Some awesome classic cars will be rumbling through downtown Fort Worth this weekend as the annual Cowtown Cruisin’ For a Cure event rolls into North Texas.
The results of a long-term major federal study that was done in Texas is easing worries about the safety of a hormone-blocking drug that can lower a man’s chances of developing prostate cancer.
A new study shows how important it is for men to carefully consider treatments for early-stage prostate cancer. Fifteen years after surgery or radiation treatment, nearly all of the older men in the study had some problems having sex.
The Food and Drug Administration has expanded approval of Johnson & Johnson’s prostate cancer pill Zytiga for men with an earlier stage of the disease.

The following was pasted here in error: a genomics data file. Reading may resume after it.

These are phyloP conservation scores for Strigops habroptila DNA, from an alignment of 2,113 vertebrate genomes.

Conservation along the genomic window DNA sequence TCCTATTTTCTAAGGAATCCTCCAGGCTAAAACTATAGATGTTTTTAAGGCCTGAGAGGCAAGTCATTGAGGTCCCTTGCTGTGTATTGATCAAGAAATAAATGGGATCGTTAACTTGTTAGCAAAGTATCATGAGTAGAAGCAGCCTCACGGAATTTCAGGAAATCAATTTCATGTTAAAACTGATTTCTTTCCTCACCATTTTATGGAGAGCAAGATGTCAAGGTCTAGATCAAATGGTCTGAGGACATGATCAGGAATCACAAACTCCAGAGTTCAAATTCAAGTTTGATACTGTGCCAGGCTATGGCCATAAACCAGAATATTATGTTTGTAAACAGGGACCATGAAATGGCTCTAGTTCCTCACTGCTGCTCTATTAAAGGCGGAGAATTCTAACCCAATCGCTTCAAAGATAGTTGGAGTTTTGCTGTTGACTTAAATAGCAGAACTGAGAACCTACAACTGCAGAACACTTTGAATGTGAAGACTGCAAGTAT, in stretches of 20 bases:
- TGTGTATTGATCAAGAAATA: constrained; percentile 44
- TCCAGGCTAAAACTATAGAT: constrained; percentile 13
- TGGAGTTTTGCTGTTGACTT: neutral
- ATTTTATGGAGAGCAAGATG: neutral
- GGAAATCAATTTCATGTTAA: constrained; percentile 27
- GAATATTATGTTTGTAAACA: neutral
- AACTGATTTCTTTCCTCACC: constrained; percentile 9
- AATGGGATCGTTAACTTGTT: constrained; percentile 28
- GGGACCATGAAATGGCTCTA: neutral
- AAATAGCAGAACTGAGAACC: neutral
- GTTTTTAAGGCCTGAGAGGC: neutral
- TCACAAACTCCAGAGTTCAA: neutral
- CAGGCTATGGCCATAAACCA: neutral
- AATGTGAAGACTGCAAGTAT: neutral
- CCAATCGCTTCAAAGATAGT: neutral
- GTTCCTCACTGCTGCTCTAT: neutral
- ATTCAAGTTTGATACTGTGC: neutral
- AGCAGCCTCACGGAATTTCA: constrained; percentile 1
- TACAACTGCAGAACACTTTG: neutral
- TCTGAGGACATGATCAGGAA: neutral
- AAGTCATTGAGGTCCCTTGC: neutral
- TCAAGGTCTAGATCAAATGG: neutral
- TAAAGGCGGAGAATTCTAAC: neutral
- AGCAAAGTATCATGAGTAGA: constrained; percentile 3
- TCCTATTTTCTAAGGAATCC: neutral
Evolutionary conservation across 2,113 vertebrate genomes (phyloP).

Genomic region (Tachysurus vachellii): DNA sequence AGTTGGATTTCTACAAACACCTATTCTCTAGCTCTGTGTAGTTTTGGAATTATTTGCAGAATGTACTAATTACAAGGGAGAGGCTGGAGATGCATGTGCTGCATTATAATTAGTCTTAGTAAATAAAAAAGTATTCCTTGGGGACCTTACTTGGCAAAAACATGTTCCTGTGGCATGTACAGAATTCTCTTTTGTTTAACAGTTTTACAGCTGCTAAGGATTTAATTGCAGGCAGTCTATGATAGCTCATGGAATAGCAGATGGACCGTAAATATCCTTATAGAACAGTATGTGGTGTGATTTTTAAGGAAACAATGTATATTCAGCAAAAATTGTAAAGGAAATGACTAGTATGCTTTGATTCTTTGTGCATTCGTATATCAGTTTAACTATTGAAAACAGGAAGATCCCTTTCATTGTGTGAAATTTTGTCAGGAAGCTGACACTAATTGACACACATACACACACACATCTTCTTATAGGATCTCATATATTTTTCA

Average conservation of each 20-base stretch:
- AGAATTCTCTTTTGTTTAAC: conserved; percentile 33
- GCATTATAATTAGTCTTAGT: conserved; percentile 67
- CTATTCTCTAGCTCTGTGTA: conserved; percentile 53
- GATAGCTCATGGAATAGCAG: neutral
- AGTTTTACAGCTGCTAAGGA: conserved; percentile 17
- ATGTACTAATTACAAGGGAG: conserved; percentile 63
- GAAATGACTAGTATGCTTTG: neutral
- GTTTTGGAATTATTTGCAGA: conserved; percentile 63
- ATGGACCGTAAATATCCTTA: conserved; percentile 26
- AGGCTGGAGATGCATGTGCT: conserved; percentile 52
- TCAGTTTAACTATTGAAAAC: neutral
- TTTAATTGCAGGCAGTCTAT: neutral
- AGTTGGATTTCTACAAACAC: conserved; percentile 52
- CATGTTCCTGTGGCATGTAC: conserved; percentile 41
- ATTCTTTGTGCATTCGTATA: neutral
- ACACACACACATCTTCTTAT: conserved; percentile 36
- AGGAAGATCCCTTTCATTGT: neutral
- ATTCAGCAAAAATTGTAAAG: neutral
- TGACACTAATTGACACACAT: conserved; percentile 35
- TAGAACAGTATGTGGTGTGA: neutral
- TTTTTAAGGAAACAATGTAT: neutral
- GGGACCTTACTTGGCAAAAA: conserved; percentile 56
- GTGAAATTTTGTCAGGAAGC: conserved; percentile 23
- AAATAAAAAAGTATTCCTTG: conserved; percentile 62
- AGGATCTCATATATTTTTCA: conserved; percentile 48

A drug that is commonly used to treat men with enlarged prostates may also delay the growth of prostate cancer, according to a new study.
Doctors say men can experience their own version of hormonal change which some are calling “man-opause” or more accurately Andropause.
No major medical group recommends routine PSA blood tests to check men for prostate cancer, and now a government panel is saying they do more harm than good.
A rising PSA level isn’t such a good predictor of prostate cancer after all and can lead to many unnecessary biopsies, says a large new study.
A new experimental test may someday help doctors with one of the most vexing problems in cancer therapy: identifying which prostate cancer patients need aggressive treatment.